Do you all remember the Post-It note eating fools the SEC accused of insider trading?
Well, now the SEC has charged the alleged "middleman," who was the one the SEC claimed was eating the Post-it notes with insider-y things written on them back in March though they didn't reveal his name at the time.
Today's press release doesn't hesistate to name this pica-suffering middleman:
The Securities and Exchange Commission today charged a Brooklyn man with facilitating a $5.6 million insider trading scheme that typically involved the passing of illegal tips via napkins or post-it notes at Grand Central Terminal.
Earlier this year, the SEC charged a stockbroker and a law firm managing clerk with insider trading and alleged they were connected by a mutual friend who served as a “middleman” in an effort to keep the two unlinked. In a separate complaint filed today in U.S. District Court for the District of New Jersey, the SEC identifies Frank Tamayo as that middleman. The SEC alleges that Tamayo received material nonpublic information from Steven Metro about 13 impending corporate deals involving clients of the law firm where Metro worked. Tamayo then tipped his stockbroker Vladimir Eydelman, who used the confidential information to illegally trade for himself and for Tamayo and other customers. Tamayo allocated a portion of his ill-gotten profits for eventual payback to Metro for the inside information.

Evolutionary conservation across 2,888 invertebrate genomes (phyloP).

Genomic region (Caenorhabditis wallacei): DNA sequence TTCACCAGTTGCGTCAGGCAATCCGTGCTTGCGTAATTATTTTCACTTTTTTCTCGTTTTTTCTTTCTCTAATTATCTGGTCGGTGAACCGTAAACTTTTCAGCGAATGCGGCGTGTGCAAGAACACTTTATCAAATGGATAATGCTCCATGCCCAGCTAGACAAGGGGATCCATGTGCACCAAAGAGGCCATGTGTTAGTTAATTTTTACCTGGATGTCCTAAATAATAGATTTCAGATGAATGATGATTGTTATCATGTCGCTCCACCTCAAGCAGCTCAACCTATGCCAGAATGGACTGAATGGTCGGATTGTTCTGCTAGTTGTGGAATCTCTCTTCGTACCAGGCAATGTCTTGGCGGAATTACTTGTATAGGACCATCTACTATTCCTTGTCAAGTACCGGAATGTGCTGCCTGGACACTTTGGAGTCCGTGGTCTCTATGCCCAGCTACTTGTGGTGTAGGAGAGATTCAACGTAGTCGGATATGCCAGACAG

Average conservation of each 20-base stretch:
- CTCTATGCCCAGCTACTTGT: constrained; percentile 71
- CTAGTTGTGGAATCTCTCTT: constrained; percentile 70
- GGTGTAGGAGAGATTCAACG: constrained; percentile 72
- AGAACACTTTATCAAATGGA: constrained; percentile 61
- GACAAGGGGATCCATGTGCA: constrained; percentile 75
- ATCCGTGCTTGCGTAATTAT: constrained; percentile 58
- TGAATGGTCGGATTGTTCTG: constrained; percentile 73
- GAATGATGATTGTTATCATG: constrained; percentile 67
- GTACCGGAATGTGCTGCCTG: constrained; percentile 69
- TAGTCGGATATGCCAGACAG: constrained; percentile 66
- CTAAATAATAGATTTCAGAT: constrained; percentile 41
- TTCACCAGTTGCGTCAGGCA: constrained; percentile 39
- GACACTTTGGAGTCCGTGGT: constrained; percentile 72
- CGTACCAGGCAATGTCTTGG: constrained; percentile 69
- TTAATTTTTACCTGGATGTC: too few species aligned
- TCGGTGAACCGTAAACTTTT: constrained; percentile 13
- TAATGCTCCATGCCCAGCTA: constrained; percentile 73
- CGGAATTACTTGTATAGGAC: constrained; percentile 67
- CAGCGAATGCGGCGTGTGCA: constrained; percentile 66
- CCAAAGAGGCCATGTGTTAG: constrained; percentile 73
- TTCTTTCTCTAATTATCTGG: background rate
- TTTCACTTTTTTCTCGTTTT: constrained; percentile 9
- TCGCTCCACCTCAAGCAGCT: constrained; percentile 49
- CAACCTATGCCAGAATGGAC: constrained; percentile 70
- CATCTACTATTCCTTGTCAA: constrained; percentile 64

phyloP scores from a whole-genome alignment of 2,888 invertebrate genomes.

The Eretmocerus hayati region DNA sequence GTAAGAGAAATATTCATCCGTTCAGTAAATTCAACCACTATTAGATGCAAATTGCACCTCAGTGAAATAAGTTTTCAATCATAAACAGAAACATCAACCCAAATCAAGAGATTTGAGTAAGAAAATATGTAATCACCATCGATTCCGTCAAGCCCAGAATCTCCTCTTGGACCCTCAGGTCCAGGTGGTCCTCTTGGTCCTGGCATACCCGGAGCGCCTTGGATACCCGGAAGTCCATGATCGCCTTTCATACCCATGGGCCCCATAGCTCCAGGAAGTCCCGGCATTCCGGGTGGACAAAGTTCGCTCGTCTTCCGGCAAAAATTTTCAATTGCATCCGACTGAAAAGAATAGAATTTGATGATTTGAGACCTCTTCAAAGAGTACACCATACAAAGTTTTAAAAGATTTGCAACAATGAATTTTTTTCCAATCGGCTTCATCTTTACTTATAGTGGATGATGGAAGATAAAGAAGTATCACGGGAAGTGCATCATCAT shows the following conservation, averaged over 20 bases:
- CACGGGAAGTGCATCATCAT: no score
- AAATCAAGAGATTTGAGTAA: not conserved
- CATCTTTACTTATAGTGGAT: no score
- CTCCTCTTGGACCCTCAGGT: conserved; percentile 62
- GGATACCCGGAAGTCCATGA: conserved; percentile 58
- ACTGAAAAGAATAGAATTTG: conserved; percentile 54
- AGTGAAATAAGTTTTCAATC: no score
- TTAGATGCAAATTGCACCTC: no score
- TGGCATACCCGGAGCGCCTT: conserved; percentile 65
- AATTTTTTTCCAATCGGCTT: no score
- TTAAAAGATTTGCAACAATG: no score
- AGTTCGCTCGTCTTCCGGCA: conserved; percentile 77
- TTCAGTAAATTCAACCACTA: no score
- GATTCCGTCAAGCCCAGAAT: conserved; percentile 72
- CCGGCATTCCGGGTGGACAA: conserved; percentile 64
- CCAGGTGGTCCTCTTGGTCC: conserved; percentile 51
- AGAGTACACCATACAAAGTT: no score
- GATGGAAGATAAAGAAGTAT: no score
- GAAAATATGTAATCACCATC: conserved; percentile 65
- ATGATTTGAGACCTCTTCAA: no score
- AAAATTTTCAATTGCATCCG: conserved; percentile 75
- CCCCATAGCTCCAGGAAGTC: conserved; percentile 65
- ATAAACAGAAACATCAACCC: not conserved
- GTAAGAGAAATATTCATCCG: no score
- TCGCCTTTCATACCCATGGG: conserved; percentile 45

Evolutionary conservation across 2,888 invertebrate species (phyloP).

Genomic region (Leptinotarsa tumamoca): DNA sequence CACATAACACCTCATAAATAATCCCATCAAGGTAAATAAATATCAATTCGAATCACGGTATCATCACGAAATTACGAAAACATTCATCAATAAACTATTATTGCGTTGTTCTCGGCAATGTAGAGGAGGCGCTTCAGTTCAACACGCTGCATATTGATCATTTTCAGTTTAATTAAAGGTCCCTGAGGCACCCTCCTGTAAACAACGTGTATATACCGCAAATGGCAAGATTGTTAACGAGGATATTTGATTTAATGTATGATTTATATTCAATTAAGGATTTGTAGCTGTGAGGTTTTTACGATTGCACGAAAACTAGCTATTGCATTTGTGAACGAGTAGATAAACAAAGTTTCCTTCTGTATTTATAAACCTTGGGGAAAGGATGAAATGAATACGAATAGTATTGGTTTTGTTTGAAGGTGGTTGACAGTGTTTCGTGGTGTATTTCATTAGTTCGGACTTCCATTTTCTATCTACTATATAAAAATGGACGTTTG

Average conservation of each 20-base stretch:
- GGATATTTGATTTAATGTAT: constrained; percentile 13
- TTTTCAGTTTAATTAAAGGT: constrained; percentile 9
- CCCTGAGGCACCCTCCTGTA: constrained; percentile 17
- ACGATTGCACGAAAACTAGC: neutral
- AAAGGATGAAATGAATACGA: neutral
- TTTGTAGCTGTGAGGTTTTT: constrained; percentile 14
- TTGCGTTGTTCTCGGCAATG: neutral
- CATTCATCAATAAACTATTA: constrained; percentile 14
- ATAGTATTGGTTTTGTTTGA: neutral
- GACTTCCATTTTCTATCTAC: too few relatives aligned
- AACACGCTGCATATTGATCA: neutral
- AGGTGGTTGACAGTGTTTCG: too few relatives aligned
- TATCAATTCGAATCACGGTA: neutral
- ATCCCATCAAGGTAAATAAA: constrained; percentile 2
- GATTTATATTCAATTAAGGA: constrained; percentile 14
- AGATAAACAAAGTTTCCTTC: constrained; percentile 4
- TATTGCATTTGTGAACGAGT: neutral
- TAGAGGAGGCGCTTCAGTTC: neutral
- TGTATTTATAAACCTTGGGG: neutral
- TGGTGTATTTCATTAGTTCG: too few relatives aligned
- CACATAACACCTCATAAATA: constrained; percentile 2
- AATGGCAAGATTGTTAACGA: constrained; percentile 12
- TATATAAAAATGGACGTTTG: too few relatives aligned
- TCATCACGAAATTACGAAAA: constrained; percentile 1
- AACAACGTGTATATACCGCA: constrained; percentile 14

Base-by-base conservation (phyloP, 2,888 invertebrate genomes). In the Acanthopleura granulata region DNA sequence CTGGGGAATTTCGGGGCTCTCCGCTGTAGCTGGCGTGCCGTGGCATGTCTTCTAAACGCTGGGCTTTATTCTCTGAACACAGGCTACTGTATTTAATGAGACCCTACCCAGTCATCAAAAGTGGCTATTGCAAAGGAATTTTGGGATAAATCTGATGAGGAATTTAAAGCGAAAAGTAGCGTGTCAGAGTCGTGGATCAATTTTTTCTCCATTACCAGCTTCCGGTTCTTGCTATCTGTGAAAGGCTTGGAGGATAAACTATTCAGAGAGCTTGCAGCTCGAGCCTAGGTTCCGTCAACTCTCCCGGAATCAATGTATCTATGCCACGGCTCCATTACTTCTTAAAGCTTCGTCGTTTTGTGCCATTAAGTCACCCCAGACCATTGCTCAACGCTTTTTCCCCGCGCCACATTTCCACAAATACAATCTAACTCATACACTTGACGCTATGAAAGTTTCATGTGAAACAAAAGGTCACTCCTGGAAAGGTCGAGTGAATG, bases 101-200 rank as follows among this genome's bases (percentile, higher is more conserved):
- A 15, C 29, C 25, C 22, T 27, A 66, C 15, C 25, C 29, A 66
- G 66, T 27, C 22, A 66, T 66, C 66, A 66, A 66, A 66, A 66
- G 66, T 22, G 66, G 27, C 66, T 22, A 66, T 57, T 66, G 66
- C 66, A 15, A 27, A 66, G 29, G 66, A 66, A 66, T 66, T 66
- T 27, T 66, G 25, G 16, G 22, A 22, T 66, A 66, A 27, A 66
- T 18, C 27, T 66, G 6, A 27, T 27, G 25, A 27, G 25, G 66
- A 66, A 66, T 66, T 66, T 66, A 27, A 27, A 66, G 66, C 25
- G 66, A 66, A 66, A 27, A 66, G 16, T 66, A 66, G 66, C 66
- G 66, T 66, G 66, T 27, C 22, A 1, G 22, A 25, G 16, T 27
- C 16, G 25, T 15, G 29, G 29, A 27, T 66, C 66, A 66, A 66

“As the middleman, Tamayo was the firewall between Metro and Eydelman. Metro had the information, Eydelman did the trading, and Tamayo kept them apart,” said Robert Cohen, Co-Deputy Chief of the SEC Enforcement Division’s Market Abuse Unit. “But they were wrong in believing that this would stop the SEC from detecting their scheme.”
You see how well all of this turned out for everyone, except for 3M company, which profited off the sale of Post-it notes which Tamayo later ate. That can't be good for you.